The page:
November 6, 2008 / 12:17 PM / 9 years ago

UPDATE 4-Canadian Natural slashes spending in shaky markets

* Q3 adjusted profit beats estimates

* Horizon oil sands project costs jump C$441 mln

* 2009 capex cut by 47 percent to C$4 billion

* Stock falls 10 percent (New throughout with executive, analyst comments)

By Jeffrey Jones

CALGARY, Alberta, Nov 6 (Reuters) - Canadian Natural Resources Ltd (CNQ.TO), facing slumping oil prices and another jump in costs at its new oil sands project, said on Thursday it will slash spending by 47 percent in one of the most austere 2009 budgets detailed in the industry to date.

While releasing better than expected quarterly results, Canada’s No. 2 independent oil explorer said its spending will fall to C$4 billion ($3.4 billion) next year, from C$7.6 billion in 2008.

The reduction affects Canadian Natural’s Horizon oil sands project in Alberta, which is in start-up mode, and its conventional North American natural gas operations.

Canadian Natural shares fell C$6.41, or more than 10 percent, to C$54 on the Toronto Stock Exchange. That’s a 46 percent drop from the beginning of the third quarter.

In that time, oil prices have been more than halved and were just above $60 a barrel on Thursday.

“They’re wary, or even worried, about a whole bunch of the noncontrollables around them, so they’re coming out with what I would say is a hyper-conservative capex program,” FirstEnergy Capital Corp analyst Martin Molyneaux said. “They want to get their debt down and they want to get their flexibility up.”

The budget will likely influence other large North American energy firms as they announce spending over the next two months amid shaky energy and credit markets, Molyneaux said.

Canadian Natural said stubborn delays have boosted Horizon’s construction costs by C$441 million, bringing the first phase of the development to C$9.7 billion.

It is the third time this year it has had to increase the estimate, as it copes, along with the rest of the oil sands industry, with poor labor productivity due to a stretched workforce as well as higher costs for materials.

“For Canadian Natural, Horizon does not meet our criteria for success. We continue to set the bar higher,” President Steve Laut told analysts. “That being said, Horizon will still create tremendous value for all stakeholders and is a world-class asset.”

Production at the first phase of the mining and synthetic crude operation, Canada’s fourth, is expected to climb toward its 110,000 barrel a day capacity through 2009.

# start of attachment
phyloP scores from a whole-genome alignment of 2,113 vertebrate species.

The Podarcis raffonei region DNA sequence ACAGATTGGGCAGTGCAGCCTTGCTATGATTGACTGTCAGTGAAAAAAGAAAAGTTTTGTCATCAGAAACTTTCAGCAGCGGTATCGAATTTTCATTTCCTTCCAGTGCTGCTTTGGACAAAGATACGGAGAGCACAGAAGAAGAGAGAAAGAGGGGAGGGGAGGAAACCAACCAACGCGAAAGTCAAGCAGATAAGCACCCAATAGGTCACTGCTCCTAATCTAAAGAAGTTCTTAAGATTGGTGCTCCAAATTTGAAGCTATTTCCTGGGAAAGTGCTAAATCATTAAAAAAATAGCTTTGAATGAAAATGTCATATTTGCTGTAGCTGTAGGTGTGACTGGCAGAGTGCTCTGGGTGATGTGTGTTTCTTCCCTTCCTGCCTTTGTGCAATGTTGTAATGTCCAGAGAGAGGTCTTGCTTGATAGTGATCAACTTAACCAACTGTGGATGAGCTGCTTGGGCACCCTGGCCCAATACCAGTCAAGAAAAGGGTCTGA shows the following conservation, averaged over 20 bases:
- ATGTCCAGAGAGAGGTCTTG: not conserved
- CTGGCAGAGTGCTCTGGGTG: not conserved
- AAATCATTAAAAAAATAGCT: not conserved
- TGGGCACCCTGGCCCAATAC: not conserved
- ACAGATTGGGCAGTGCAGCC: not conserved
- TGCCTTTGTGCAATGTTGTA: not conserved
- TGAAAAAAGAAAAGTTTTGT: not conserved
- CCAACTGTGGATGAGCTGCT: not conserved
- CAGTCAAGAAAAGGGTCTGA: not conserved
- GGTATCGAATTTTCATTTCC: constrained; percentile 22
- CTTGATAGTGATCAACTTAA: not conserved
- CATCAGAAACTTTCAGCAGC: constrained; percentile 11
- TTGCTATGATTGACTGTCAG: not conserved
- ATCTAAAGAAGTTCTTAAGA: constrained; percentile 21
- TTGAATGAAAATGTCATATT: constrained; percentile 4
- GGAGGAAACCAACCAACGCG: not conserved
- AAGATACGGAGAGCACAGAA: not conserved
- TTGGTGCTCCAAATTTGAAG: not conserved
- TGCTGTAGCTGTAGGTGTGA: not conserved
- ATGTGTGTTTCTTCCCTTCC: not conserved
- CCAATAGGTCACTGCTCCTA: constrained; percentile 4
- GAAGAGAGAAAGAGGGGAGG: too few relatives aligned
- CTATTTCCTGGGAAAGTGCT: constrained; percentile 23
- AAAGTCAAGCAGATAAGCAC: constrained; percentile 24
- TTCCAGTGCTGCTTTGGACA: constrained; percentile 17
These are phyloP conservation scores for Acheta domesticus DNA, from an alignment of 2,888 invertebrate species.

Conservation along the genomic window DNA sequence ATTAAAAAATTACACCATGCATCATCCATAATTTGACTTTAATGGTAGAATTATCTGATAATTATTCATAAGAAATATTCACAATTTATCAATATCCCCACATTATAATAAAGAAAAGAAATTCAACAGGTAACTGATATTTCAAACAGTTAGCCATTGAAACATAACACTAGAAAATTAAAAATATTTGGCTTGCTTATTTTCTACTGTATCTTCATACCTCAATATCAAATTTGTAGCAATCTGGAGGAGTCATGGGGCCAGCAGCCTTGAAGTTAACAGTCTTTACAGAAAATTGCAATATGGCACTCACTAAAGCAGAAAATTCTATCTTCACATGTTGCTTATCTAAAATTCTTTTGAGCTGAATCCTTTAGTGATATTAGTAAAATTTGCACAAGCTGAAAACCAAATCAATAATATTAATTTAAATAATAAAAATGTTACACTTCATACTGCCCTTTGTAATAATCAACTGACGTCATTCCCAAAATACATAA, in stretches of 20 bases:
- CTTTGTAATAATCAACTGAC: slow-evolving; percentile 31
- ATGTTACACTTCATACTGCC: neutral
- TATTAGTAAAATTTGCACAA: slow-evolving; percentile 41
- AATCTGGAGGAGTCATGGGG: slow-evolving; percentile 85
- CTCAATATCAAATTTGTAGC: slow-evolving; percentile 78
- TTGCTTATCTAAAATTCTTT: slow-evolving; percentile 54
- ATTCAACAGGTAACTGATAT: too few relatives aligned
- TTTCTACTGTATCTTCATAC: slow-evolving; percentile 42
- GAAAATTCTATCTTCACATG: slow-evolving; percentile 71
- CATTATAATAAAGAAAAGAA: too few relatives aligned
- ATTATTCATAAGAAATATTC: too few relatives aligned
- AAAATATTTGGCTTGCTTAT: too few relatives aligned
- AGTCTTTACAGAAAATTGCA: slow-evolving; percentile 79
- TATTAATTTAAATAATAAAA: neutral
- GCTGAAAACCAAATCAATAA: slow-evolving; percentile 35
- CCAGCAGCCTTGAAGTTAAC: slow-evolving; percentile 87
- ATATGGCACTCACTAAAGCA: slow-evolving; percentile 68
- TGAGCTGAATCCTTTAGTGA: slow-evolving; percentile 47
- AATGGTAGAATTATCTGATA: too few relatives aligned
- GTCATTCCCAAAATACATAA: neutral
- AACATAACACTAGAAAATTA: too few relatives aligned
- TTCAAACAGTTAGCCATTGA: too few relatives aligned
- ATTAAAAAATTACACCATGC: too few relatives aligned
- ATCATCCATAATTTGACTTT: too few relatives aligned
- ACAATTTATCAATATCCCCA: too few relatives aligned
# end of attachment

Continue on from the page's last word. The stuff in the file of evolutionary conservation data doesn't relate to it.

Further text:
Other developers, including Suncor Energy Inc (SU.TO), Petro-Canada PCA.TO and Nexen Inc NXY.TO, have in recent weeks announced delays, or potential delays, in their oil sands plans to cope with the meltdown in energy and financial markets and still-high costs.

Laut said Canadian Natural is not deferring Horizon’s next phase, but will take its time working on it and wait for prices on various parts of the complex operation to drop.

“We’re not in megaproject mode any more, and we can do this bit by bit and get better control on our costs,” he said.

The company is also cutting Western Canadian natural gas drilling to deal with weak returns, partly blaming Alberta’s new royalty regime. Gas output will fall 12 percent as a result, it said.

However, it has the ability to boost activity quickly if conditions improve, Laut said.

In the third quarter, Canadian Natural’s net income quadrupled to C$2.8 billion, or C$5.25 a share, from year-earlier C$700 million, or C$1.30 a share.

On an adjusted basis, it earned C$1.78 a share. Analysts expected profit of C$1.46 a share, excluding items, according to a Reuters Estimates.

Cash flow, a glimpse into its ability to fund its projects, rose 15 percent to C$1.82 billion, or C$3.36 a share.

Oil production fell 8 percent to 306,970 barrels a day, and natural gas output fell 10 percent to 1.49 billion cubic feet a day.

$1=$1.18 Canadian Additional reporting by Anurag Kotoky, Ka Yan Ng and Richard Valdmanis; editing by Rob Wilson

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